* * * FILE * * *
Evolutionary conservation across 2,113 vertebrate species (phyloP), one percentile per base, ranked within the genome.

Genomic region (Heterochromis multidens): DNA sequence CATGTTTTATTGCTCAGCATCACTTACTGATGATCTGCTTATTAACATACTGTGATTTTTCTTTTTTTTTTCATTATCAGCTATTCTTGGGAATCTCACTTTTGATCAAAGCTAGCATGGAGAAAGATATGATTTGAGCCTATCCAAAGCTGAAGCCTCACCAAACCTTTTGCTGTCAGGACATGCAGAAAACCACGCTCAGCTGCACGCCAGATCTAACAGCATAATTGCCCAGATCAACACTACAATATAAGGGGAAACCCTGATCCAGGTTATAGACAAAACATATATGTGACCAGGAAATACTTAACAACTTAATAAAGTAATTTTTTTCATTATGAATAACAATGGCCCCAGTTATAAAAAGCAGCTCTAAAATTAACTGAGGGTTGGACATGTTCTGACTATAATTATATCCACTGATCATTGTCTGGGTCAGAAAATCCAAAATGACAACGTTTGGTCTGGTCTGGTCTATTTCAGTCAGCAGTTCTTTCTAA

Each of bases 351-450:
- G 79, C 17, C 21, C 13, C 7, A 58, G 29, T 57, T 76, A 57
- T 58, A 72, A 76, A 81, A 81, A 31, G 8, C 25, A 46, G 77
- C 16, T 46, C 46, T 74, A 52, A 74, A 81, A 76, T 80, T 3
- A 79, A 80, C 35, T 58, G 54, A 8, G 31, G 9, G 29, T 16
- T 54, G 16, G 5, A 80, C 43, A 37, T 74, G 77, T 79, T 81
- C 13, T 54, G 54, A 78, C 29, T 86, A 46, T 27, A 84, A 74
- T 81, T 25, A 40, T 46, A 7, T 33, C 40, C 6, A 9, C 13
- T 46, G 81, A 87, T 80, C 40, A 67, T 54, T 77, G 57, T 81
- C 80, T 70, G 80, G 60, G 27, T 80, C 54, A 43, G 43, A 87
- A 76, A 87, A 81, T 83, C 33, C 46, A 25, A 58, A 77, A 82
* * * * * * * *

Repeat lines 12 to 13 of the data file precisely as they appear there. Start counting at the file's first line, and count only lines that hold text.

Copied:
- C 80, T 70, G 80, G 60, G 27, T 80, C 54, A 43, G 43, A 87
- A 76, A 87, A 81, T 83, C 33, C 46, A 25, A 58, A 77, A 82